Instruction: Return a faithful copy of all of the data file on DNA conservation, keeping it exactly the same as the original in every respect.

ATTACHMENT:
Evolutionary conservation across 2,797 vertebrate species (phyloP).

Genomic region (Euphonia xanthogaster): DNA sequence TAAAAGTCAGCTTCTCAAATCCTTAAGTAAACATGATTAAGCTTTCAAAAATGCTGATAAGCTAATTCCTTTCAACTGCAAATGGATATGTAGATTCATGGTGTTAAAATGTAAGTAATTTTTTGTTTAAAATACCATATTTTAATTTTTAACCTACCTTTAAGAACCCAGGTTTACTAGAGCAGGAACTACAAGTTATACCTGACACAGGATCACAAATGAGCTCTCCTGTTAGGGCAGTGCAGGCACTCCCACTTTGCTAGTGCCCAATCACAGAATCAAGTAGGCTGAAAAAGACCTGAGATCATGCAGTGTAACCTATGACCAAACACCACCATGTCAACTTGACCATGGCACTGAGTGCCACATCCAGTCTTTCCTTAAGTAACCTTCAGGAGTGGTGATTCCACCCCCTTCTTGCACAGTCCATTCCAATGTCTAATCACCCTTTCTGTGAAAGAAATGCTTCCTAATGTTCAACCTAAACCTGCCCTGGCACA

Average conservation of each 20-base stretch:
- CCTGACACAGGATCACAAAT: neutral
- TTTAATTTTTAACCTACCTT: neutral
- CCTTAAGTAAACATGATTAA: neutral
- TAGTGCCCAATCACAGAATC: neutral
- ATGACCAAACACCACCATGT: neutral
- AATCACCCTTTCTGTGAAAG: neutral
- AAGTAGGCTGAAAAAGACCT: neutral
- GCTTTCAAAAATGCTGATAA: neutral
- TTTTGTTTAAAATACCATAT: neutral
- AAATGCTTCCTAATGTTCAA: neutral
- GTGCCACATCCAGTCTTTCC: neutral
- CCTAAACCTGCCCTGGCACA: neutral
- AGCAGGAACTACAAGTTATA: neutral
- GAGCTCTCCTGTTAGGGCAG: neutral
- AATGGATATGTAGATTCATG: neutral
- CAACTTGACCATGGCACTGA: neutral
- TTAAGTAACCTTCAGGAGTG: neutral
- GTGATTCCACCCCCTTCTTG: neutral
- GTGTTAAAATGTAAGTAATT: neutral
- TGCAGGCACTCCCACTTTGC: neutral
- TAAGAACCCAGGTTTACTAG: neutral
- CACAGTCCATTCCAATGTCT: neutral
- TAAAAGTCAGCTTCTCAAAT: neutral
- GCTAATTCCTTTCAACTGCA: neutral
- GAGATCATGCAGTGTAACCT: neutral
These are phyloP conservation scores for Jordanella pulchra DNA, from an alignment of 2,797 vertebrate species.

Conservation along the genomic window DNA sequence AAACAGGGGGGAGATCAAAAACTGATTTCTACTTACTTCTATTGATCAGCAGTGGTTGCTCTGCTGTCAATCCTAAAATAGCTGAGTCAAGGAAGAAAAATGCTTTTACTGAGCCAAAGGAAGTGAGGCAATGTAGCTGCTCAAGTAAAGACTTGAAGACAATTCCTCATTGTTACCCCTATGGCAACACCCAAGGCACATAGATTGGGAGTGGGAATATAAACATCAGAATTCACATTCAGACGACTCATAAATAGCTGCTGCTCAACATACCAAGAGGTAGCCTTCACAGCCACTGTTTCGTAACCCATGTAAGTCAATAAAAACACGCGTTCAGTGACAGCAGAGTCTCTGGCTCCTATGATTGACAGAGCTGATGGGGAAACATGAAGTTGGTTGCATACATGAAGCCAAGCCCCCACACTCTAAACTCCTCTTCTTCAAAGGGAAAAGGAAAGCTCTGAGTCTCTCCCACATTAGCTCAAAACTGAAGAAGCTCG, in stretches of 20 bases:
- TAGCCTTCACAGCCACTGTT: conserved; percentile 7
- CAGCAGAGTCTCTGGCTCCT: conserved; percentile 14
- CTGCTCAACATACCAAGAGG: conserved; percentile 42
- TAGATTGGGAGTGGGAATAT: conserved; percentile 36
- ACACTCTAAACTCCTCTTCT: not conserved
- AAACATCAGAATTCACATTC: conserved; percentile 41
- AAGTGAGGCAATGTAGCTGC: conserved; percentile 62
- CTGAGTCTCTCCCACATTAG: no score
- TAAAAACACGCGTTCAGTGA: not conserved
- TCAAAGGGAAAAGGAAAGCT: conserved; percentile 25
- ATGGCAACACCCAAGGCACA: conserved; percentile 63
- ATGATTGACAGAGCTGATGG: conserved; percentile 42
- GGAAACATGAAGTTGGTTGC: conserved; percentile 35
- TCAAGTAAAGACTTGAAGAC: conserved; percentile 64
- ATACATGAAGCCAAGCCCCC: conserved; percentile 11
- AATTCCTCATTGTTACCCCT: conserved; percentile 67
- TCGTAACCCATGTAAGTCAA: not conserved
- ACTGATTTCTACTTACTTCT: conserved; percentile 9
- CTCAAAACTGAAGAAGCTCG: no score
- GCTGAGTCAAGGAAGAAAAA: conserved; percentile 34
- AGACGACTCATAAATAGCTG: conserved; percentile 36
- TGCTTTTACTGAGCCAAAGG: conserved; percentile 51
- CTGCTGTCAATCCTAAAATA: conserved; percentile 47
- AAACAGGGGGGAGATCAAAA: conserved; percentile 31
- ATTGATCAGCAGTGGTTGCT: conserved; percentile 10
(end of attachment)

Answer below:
Evolutionary conservation across 2,797 vertebrate species (phyloP).

Genomic region (Euphonia xanthogaster): DNA sequence TAAAAGTCAGCTTCTCAAATCCTTAAGTAAACATGATTAAGCTTTCAAAAATGCTGATAAGCTAATTCCTTTCAACTGCAAATGGATATGTAGATTCATGGTGTTAAAATGTAAGTAATTTTTTGTTTAAAATACCATATTTTAATTTTTAACCTACCTTTAAGAACCCAGGTTTACTAGAGCAGGAACTACAAGTTATACCTGACACAGGATCACAAATGAGCTCTCCTGTTAGGGCAGTGCAGGCACTCCCACTTTGCTAGTGCCCAATCACAGAATCAAGTAGGCTGAAAAAGACCTGAGATCATGCAGTGTAACCTATGACCAAACACCACCATGTCAACTTGACCATGGCACTGAGTGCCACATCCAGTCTTTCCTTAAGTAACCTTCAGGAGTGGTGATTCCACCCCCTTCTTGCACAGTCCATTCCAATGTCTAATCACCCTTTCTGTGAAAGAAATGCTTCCTAATGTTCAACCTAAACCTGCCCTGGCACA

Average conservation of each 20-base stretch:
- CCTGACACAGGATCACAAAT: neutral
- TTTAATTTTTAACCTACCTT: neutral
- CCTTAAGTAAACATGATTAA: neutral
- TAGTGCCCAATCACAGAATC: neutral
- ATGACCAAACACCACCATGT: neutral
- AATCACCCTTTCTGTGAAAG: neutral
- AAGTAGGCTGAAAAAGACCT: neutral
- GCTTTCAAAAATGCTGATAA: neutral
- TTTTGTTTAAAATACCATAT: neutral
- AAATGCTTCCTAATGTTCAA: neutral
- GTGCCACATCCAGTCTTTCC: neutral
- CCTAAACCTGCCCTGGCACA: neutral
- AGCAGGAACTACAAGTTATA: neutral
- GAGCTCTCCTGTTAGGGCAG: neutral
- AATGGATATGTAGATTCATG: neutral
- CAACTTGACCATGGCACTGA: neutral
- TTAAGTAACCTTCAGGAGTG: neutral
- GTGATTCCACCCCCTTCTTG: neutral
- GTGTTAAAATGTAAGTAATT: neutral
- TGCAGGCACTCCCACTTTGC: neutral
- TAAGAACCCAGGTTTACTAG: neutral
- CACAGTCCATTCCAATGTCT: neutral
- TAAAAGTCAGCTTCTCAAAT: neutral
- GCTAATTCCTTTCAACTGCA: neutral
- GAGATCATGCAGTGTAACCT: neutral
These are phyloP conservation scores for Jordanella pulchra DNA, from an alignment of 2,797 vertebrate species.

Conservation along the genomic window DNA sequence AAACAGGGGGGAGATCAAAAACTGATTTCTACTTACTTCTATTGATCAGCAGTGGTTGCTCTGCTGTCAATCCTAAAATAGCTGAGTCAAGGAAGAAAAATGCTTTTACTGAGCCAAAGGAAGTGAGGCAATGTAGCTGCTCAAGTAAAGACTTGAAGACAATTCCTCATTGTTACCCCTATGGCAACACCCAAGGCACATAGATTGGGAGTGGGAATATAAACATCAGAATTCACATTCAGACGACTCATAAATAGCTGCTGCTCAACATACCAAGAGGTAGCCTTCACAGCCACTGTTTCGTAACCCATGTAAGTCAATAAAAACACGCGTTCAGTGACAGCAGAGTCTCTGGCTCCTATGATTGACAGAGCTGATGGGGAAACATGAAGTTGGTTGCATACATGAAGCCAAGCCCCCACACTCTAAACTCCTCTTCTTCAAAGGGAAAAGGAAAGCTCTGAGTCTCTCCCACATTAGCTCAAAACTGAAGAAGCTCG, in stretches of 20 bases:
- TAGCCTTCACAGCCACTGTT: conserved; percentile 7
- CAGCAGAGTCTCTGGCTCCT: conserved; percentile 14
- CTGCTCAACATACCAAGAGG: conserved; percentile 42
- TAGATTGGGAGTGGGAATAT: conserved; percentile 36
- ACACTCTAAACTCCTCTTCT: not conserved
- AAACATCAGAATTCACATTC: conserved; percentile 41
- AAGTGAGGCAATGTAGCTGC: conserved; percentile 62
- CTGAGTCTCTCCCACATTAG: no score
- TAAAAACACGCGTTCAGTGA: not conserved
- TCAAAGGGAAAAGGAAAGCT: conserved; percentile 25
- ATGGCAACACCCAAGGCACA: conserved; percentile 63
- ATGATTGACAGAGCTGATGG: conserved; percentile 42
- GGAAACATGAAGTTGGTTGC: conserved; percentile 35
- TCAAGTAAAGACTTGAAGAC: conserved; percentile 64
- ATACATGAAGCCAAGCCCCC: conserved; percentile 11
- AATTCCTCATTGTTACCCCT: conserved; percentile 67
- TCGTAACCCATGTAAGTCAA: not conserved
- ACTGATTTCTACTTACTTCT: conserved; percentile 9
- CTCAAAACTGAAGAAGCTCG: no score
- GCTGAGTCAAGGAAGAAAAA: conserved; percentile 34
- AGACGACTCATAAATAGCTG: conserved; percentile 36
- TGCTTTTACTGAGCCAAAGG: conserved; percentile 51
- CTGCTGTCAATCCTAAAATA: conserved; percentile 47
- AAACAGGGGGGAGATCAAAA: conserved; percentile 31
- ATTGATCAGCAGTGGTTGCT: conserved; percentile 10